Saint Ignatius' College, Riverview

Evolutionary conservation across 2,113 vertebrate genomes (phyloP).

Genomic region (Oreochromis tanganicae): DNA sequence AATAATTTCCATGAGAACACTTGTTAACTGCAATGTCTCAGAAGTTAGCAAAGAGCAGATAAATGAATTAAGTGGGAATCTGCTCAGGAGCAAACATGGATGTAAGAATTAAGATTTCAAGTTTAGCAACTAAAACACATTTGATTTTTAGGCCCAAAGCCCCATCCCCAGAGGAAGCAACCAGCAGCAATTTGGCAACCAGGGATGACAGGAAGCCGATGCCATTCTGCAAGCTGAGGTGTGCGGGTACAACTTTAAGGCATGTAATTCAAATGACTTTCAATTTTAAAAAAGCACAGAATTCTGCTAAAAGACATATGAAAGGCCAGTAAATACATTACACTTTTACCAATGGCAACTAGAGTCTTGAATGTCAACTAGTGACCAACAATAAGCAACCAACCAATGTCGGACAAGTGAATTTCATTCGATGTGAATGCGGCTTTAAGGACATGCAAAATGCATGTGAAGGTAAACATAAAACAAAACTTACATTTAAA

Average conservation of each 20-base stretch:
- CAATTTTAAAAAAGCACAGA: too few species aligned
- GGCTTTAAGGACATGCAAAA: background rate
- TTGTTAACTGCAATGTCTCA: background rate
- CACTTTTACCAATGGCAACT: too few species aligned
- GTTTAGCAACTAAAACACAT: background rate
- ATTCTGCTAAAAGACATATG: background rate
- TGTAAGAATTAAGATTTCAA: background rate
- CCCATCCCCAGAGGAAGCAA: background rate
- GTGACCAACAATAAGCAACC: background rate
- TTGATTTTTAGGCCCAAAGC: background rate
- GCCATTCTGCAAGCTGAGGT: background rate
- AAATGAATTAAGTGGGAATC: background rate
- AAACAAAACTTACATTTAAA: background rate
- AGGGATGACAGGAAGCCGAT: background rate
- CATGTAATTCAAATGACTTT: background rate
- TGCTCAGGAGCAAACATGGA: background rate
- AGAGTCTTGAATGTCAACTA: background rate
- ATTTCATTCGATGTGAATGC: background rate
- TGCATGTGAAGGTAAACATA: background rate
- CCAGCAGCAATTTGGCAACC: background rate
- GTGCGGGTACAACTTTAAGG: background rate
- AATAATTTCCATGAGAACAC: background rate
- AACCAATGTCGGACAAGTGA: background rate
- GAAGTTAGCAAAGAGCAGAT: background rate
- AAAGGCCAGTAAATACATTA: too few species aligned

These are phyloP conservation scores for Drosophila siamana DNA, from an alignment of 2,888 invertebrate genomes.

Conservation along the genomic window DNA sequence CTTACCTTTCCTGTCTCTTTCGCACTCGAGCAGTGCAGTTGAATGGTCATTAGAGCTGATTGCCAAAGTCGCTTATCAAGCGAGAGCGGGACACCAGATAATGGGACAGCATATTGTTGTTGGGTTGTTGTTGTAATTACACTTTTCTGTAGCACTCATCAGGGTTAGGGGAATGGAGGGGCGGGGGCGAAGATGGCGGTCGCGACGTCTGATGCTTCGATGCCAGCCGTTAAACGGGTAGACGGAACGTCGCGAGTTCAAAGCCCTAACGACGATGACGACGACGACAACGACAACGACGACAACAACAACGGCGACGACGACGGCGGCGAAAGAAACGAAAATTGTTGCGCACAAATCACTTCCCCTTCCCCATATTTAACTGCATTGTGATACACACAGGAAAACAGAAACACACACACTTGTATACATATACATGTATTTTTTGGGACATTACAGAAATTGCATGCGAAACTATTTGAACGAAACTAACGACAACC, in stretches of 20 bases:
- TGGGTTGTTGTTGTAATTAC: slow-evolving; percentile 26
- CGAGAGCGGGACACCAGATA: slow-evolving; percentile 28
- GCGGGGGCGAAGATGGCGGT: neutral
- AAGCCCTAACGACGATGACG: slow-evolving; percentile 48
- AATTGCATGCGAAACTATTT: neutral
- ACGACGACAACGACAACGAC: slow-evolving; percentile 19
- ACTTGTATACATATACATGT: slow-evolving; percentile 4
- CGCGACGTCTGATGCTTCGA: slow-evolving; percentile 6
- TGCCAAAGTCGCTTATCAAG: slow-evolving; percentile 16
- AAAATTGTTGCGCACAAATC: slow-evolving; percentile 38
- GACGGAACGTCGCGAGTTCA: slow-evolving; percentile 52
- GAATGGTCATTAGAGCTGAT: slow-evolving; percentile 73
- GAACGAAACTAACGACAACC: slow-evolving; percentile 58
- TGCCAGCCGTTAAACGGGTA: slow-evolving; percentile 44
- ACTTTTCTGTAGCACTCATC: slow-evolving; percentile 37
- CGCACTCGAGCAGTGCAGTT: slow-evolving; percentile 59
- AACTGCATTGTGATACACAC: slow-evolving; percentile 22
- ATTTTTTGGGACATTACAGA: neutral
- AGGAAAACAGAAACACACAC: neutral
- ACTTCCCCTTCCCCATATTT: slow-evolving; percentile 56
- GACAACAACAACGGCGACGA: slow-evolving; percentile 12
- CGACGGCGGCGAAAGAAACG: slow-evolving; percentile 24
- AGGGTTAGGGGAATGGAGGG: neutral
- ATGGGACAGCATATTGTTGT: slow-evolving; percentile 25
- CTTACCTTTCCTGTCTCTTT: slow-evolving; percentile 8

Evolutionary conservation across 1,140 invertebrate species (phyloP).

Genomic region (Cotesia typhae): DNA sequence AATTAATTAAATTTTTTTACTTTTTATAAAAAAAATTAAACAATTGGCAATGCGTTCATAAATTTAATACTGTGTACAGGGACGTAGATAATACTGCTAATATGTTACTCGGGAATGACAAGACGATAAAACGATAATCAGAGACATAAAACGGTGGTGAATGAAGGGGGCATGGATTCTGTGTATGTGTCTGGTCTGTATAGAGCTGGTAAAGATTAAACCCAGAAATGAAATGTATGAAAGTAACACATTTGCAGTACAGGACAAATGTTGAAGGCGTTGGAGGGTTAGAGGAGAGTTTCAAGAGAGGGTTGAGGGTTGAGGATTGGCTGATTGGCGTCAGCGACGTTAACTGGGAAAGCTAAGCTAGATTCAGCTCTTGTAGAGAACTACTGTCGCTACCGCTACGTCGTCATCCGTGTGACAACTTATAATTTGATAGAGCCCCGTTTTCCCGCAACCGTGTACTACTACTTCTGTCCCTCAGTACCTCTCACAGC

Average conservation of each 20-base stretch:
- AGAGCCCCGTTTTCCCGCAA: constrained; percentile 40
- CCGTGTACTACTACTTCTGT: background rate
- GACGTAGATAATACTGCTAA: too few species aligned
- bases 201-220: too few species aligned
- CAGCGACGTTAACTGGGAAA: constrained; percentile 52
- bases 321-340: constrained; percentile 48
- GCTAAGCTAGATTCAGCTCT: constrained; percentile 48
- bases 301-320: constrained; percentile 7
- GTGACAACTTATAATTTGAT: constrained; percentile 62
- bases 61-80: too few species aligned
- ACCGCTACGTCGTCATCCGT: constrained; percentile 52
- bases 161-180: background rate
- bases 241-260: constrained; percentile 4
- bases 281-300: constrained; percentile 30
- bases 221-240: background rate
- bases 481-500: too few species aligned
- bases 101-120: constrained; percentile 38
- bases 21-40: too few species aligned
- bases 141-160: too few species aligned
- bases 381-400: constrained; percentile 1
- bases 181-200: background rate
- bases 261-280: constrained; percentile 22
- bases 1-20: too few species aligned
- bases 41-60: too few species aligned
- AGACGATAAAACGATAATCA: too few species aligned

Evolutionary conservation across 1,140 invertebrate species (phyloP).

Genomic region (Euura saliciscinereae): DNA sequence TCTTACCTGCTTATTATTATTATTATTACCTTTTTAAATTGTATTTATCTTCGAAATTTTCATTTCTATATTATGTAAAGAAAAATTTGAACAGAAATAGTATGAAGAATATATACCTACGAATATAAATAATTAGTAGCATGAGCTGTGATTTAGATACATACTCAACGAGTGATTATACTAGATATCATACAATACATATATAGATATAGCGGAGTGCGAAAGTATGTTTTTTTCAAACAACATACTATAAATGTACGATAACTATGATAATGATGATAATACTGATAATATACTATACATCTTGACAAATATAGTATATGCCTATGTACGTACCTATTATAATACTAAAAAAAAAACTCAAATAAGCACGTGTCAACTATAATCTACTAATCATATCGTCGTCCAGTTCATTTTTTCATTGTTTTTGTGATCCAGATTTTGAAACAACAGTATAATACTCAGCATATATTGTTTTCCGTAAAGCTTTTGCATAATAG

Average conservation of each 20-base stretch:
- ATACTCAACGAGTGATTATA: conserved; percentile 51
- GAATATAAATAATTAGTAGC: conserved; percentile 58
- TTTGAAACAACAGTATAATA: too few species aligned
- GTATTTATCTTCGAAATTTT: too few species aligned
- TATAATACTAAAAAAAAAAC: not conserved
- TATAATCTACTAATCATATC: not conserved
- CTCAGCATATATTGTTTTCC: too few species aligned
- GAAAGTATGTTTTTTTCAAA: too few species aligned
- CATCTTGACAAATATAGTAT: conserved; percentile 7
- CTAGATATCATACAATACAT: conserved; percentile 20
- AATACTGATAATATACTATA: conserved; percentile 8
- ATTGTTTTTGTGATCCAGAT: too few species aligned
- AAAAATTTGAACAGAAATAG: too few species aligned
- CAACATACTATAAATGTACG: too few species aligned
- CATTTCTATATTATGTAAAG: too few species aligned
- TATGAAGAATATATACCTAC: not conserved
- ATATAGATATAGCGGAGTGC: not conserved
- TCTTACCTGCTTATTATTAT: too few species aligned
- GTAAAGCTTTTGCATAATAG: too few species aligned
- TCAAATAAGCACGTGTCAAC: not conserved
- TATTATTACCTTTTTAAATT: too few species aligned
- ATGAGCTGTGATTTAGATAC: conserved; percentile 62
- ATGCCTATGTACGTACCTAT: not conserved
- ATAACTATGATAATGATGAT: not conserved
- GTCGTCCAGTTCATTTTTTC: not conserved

An aggressive, palpitating epic in the visual and audible styles inherent in the veneer, rhythms and textures of late silent cinema. For me, this is a sycophantic satire of the silent films of Soviet virtuosos Sergei Eisenstein and Dziga Vertov, as well as the products of German Expressionism belonging to FW Murnau and Fritz Lang. For this effect I’ve endeavoured to emulate the pounding momentum and lurching image of black and white silent cinema, as well as incorporating the philosophy of 'intellectual montage’: the incessant barrage of rapid and surreal juxtapositions oblige the spectator to unhinge their melodramatic imagination and fill in the blanks. The splintered, allegorical narrative also makes certain that the teasing, allegorical implications remain in the forefront. Essentially, this film assaults as an irksome call to arms for an audience to recognise the redeeming value and power of art, intrinsic in apparently outmoded forms’ aesthetics (such as those of hiccupping silent films, which hold so much value for me). It questions the notion of envy when foisted on haggard superficialities of the modern world and therefore inculcates their superfluity.